They can tell us a storm is coming, but I don't think they can predict a microburst. Accuweather has a "minute-cast" option and you can put in your location - it is pretty accurate at telling you when the storm will hit and generally how strong it will be, also if you look at the satellite view with the green, yellow, red, pretty easy to guess if it will be a normal monsoon storm vs a monster. We've been on the lake in Warm Creek when it was dead calm and only a few clouds around and then a warning came through on CH 16 that a major storm was approaching over Page onto the Lake - and literally within a matter of minutes the lake went from dead calm to white caps coming over our transom... pretty scary situation and why we always chose never to camp on open water, but rather back in a protected cove anytime possible and with our nose pointed in the direction the wind "usually blows from this time of year"....... one thing is in September the wind starts to shift direction [as it does in the Fall] and the storms - and even plain old wind storms - can be much more violent than anything you get the rest of the year - this is the case on all these lakes from Powell on down the chain as well as the lakes around Phoenix. BTW microbursts are not uncommon this time of the year when a monsoon hits.
 

Goblin

Well-Known Member
a little off topic, but I was really disappointed the weather forecast was not more accurate that morning. I have been here at BF for a week...we did not go on the water on thursday because of the less than desirable forcast in the morning, but nothing was forecast to be this extreme. I even checked several forecasts about 11 a.m & nothing like what happened. Seems like better accuracy would be possible...
Let me ask you a question about these forecasts & forecasters:

Do you think there lips were moving when they gave their forecasts? If they were then ... , well, you know.

Check 6,
Goblin
 
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Goblin

Well-Known Member
Some info from Thursday 9/14 thru yesterday, Saturday 9/16.

At Wahweap:
  • Thursday afternoon Wahweap Marina was closed to all land access. The walk ramps were damaged & unstable. Power & services were all out
  • Friday morning Wahweap Marina was closed to all land access. The walk ramps were damaged & unstable.
  • Access to the marina was only by water. A water taxi service was being provided effectively considering all the the turmoil.
  • Wahweap Marina power was out at the above mentioned times.
  • Wahweap Marina water was out at the above mentioned times.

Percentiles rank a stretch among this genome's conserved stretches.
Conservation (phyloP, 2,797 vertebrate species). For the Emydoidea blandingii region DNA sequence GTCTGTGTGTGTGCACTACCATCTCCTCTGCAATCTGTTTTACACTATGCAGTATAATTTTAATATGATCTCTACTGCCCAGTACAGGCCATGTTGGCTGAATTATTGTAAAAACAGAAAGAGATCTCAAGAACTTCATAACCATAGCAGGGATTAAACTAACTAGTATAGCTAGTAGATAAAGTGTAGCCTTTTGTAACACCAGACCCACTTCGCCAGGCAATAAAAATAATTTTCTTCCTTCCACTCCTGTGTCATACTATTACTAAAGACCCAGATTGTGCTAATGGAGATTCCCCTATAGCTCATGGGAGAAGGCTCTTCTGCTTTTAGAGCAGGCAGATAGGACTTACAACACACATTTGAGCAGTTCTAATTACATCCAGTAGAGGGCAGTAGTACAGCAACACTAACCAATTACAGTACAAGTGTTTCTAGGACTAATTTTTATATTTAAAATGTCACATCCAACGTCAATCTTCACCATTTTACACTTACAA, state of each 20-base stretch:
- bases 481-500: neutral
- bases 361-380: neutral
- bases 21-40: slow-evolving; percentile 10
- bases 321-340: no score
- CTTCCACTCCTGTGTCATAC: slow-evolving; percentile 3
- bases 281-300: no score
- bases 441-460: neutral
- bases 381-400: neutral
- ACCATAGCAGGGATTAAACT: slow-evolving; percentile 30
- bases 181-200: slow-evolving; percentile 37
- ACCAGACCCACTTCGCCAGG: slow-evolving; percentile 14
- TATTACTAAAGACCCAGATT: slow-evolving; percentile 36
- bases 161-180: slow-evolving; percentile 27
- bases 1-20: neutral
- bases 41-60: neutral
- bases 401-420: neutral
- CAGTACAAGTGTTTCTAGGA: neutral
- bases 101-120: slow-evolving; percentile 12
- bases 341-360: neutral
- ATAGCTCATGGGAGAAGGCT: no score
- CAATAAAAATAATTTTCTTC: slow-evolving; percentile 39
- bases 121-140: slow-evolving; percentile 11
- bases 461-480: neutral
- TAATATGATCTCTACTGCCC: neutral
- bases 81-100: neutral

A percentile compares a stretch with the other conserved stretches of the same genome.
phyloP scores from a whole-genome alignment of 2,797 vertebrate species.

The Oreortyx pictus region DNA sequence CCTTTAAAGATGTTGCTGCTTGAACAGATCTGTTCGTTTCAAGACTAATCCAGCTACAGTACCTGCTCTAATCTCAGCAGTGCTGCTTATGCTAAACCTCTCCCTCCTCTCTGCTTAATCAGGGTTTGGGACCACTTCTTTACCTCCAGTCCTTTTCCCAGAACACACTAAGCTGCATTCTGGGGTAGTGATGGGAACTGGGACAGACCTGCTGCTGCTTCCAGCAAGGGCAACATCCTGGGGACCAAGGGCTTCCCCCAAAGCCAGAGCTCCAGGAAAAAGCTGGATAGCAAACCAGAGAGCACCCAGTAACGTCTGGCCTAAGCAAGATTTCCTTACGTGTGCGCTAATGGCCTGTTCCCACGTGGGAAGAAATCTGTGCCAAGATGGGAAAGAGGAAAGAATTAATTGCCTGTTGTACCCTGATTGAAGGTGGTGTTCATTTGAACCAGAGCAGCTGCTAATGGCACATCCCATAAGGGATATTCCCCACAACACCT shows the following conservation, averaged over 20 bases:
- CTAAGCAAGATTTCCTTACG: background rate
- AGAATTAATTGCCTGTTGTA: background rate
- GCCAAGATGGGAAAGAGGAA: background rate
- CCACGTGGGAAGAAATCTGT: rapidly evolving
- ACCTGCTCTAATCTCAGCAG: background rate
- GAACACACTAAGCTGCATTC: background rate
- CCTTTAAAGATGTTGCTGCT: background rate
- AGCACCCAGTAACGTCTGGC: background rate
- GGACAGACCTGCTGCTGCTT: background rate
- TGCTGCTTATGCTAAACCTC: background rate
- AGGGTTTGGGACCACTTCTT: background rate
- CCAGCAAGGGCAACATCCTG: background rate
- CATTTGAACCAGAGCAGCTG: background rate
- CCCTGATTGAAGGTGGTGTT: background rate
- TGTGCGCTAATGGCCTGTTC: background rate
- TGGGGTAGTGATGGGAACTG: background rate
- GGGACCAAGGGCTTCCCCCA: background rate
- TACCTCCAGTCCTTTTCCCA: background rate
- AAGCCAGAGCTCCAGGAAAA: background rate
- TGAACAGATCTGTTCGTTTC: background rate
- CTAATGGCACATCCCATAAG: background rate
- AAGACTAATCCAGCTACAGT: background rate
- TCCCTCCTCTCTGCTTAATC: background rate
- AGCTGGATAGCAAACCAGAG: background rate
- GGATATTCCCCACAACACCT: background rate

• Docks were damaged. I say one slip that look liked the dock was listing badly down into the water.
At Antelope Point:
upload_2017-9-17_13-23-26.png
  • Water was out in the enclosed area
  • Power was out in the enclosed area
  • Fuel was out in the enclosed area
  • Pump out was out in the enclosed area
As of Saturday at 14:00 the only pump out or fuel available on the south end was at Wahweap.

Not sure what the status is today, Sunday 9/18/2017
All this and the Lake Powell Challenge underway

FWIW,
Goblin
 

Waterbaby

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I spoke to the husband on Thursday and he said it was in Last Chance. Not sure if that is accurate because he obviously had a lot on his mind.
Goblin

I'd buy it being Last Chance - just didn't compute, given the background, it was Padre. A lot of gray rock and sand further back in Last Chance.
 

Goblin

Well-Known Member
On Thursday afternoon, just as the storms were letting up, I watched a houseboat trying to dock at the Wahweap fuel dock. It was closed but they were just trying to get docked to something. It was like watching a 'monkey playing with a hand grenade', just terrible but you can't look away.

Looking at the boat the front gate was broken off and the canvas was shredded. He related that they were hit by the storm as they rounded Camel Rock and couldn't control the boat in any way except to go nose into the wind. The gate & canvas was damaged from waves coming over the bow. The front sliding door was knocked off the track by the waves. A marine cooler on the front deck was pushed part way up the stairs and then held in place by the grill that was partly up the stairs also.

He said he felt like the boat in the movie, 'Perfect Storm'. I suggested that he get a clip of the movie and show that as them when he would tell the story in years to come. I'm not sure he appreciated the humor but, they all were safe and nobody was injured on their boat.
upload_2017-9-17_17-14-41.png

Goblin
 
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Gem Morris

Well-Known Member
Here's a guy that posted his firsthand experience as a comment on the Salt Lake Tribune article:

I was at Padre Bay when the storm hit on Thursday. We were anchored with 5 ropes to the beach. We dig down and bury the anchors. The story says it was only a minute but I was there and the wind gusts were terrible for a full 10 minutes. I have been going to the lake for 20 years and have Never been in such a violent storm. It was absolutely terrifying. Our houseboat sustained damage from the winds. The canopy on top was completely ripped and torn off. Soffits panels from the front of the boat were torn off and sank in the bay. One of our anchor ropes snapped, and two anchors were pulled deep into the water (from 10 feet up on the beach) and our boat was pushed parallel to the beach. When our boat was blown sideways, an anchor rope wrapped around one of the props damag ing it. Everything was blown off the top of the boat and our wave runners were pulled from their anchors on the beach and blew into the bay. It was total chaos for 10 minutes as we were at the mercy of the storm. Water was being sucked up into the storm and blowing sideways. Blowing sand and water created zero visibility during the microburst. Driving rains followed the wind event. The Kings were just around the bay from us and sustained the most injuries/damages as their boats were more exposed to the open bay. A boat next to us had steel cables attached to anchors in the rocks and both steel cables were pulled from their anchors. The owner of the boat saw the approaching storm and quickly started both engines and had them at full throttle to try and stabilize during the storm, to no avail. The force of the wind was terrifying. It was one of the most intense experiences of my life.